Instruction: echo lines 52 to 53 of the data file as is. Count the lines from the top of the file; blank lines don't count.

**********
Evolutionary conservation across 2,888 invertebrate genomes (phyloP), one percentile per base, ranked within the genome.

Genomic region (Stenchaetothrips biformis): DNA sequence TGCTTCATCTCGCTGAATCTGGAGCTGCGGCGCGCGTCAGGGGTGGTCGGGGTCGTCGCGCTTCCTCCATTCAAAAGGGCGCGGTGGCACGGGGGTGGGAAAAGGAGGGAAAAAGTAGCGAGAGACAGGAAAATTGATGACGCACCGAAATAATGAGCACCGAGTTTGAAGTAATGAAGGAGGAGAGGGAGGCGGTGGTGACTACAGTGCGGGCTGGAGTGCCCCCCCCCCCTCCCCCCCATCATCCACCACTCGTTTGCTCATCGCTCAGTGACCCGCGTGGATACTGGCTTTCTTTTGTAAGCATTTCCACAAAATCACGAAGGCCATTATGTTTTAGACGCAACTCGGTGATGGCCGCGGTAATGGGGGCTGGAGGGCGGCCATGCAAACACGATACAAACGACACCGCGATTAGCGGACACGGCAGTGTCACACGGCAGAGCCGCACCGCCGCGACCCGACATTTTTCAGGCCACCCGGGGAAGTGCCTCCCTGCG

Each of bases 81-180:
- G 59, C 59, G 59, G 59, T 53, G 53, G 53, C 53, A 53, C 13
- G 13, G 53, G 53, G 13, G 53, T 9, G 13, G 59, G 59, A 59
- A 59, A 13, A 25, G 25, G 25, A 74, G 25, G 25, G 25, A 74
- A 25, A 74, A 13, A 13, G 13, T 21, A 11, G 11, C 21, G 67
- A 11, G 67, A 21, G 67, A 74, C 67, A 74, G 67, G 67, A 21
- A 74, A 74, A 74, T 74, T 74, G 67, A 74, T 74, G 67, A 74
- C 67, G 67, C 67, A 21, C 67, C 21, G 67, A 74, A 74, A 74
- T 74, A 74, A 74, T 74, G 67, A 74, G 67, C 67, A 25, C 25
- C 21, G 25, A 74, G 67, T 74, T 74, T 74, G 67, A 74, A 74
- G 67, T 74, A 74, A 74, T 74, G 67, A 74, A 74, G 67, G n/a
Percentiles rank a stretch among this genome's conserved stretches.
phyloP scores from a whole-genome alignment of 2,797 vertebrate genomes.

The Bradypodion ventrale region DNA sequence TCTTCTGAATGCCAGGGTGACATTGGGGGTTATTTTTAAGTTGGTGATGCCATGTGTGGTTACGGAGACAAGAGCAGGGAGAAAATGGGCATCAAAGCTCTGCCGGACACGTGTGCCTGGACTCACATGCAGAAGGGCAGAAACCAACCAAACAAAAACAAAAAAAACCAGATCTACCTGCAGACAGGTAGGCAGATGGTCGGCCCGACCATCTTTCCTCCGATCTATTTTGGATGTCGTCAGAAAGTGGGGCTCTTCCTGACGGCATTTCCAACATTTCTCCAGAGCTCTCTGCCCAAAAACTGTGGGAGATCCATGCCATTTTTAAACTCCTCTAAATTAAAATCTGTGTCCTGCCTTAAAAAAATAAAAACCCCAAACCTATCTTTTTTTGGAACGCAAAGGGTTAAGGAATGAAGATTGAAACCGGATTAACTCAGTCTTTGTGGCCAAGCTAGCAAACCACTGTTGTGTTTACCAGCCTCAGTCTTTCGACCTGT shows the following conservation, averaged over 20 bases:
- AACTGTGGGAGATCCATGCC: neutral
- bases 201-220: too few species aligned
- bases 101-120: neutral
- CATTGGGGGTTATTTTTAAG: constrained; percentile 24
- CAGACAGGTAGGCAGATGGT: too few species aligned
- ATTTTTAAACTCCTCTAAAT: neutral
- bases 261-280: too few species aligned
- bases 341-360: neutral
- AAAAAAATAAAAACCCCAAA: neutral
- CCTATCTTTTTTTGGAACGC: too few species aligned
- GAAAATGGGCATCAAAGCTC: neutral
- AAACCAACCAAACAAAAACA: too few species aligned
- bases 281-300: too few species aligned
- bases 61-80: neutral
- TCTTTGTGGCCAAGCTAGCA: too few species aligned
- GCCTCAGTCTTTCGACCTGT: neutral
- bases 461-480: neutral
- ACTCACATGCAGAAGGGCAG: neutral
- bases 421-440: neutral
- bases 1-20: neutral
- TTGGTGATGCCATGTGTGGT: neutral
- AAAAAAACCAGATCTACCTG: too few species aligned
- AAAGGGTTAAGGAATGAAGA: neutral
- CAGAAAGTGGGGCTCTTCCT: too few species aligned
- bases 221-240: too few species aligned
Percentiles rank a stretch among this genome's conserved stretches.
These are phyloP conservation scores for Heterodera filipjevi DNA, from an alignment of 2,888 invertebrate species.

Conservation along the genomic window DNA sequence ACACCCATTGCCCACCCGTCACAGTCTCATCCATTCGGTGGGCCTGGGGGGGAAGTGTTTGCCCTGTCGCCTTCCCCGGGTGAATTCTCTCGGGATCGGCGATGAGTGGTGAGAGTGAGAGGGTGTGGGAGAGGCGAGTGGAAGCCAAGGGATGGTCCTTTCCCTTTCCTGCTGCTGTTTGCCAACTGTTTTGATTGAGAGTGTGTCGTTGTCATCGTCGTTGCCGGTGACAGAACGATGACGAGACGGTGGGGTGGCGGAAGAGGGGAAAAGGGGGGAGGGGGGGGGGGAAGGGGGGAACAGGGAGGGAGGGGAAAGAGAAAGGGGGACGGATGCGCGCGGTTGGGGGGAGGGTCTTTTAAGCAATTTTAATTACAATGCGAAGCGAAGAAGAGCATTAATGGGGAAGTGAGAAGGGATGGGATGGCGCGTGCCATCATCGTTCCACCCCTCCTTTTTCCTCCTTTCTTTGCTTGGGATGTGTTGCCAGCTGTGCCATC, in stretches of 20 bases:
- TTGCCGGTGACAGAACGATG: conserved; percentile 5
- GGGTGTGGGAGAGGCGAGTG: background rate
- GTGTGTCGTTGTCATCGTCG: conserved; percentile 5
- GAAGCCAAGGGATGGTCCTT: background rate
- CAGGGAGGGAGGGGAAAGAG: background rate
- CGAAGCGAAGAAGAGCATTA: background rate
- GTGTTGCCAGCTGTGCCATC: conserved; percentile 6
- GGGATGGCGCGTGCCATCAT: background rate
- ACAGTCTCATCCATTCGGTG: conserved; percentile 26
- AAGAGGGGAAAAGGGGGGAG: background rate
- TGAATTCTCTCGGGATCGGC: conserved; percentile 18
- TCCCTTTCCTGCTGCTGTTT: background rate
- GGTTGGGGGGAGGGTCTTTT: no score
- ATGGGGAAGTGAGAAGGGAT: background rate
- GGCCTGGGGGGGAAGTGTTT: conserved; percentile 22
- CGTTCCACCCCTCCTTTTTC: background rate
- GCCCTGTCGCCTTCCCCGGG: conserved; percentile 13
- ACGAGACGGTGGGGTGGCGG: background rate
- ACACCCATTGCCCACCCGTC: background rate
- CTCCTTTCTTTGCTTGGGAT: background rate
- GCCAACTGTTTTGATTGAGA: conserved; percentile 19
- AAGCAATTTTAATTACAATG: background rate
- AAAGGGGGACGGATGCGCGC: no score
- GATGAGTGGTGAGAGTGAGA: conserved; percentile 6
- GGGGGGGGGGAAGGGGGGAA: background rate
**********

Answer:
- GGGATGGCGCGTGCCATCAT: background rate
- ACAGTCTCATCCATTCGGTG: conserved; percentile 26